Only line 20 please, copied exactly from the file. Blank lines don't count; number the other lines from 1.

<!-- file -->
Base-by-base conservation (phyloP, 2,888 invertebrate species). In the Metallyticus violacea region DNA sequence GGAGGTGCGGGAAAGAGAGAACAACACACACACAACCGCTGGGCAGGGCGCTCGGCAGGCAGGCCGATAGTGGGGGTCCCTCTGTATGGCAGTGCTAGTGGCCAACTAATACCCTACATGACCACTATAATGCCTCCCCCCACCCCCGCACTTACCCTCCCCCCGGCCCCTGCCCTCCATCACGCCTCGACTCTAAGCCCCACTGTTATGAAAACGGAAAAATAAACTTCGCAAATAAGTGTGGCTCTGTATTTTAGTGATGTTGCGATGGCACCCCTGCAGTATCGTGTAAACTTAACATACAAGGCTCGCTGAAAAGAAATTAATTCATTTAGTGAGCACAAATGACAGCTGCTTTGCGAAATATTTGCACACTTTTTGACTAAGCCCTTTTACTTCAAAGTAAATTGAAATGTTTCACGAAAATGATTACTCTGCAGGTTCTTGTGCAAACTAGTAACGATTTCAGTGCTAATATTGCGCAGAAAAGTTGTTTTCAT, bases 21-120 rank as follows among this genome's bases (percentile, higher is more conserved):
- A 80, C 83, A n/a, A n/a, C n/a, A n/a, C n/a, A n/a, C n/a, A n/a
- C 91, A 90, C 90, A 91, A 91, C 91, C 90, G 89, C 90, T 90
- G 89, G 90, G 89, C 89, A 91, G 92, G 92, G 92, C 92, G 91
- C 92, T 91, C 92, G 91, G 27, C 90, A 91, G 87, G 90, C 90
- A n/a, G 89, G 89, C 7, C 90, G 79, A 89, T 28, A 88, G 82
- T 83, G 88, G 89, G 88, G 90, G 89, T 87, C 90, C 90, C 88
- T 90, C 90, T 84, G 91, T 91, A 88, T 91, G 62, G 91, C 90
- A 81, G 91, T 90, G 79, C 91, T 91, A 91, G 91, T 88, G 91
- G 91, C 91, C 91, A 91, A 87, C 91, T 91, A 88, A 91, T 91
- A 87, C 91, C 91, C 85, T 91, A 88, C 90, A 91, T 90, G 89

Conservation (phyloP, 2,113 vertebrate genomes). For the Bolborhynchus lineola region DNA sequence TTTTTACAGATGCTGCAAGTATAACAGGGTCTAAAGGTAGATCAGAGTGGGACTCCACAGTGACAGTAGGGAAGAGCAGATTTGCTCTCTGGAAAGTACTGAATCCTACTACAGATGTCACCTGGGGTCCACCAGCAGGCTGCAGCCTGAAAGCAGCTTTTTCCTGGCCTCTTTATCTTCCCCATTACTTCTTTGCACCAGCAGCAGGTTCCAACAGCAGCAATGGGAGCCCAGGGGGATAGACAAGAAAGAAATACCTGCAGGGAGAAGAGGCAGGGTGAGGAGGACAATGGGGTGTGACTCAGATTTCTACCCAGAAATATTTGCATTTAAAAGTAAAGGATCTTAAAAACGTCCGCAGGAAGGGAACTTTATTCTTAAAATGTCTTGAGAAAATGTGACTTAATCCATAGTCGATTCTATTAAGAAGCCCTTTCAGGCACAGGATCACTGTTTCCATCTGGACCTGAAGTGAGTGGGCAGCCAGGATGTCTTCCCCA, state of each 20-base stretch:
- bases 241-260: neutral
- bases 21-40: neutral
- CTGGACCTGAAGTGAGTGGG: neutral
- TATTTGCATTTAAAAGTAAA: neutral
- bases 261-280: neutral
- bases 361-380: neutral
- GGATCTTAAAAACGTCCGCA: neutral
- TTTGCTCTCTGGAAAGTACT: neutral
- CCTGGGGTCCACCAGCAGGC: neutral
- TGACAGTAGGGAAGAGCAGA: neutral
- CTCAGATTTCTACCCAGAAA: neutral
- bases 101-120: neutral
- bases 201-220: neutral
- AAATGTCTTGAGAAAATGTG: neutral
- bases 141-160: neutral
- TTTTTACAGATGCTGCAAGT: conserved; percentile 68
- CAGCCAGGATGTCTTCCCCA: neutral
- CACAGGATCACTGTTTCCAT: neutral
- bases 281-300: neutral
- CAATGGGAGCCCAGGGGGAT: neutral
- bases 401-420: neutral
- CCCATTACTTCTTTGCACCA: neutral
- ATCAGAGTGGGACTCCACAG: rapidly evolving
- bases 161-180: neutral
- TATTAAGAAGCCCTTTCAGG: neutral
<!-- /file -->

- TTTGCTCTCTGGAAAGTACT: neutral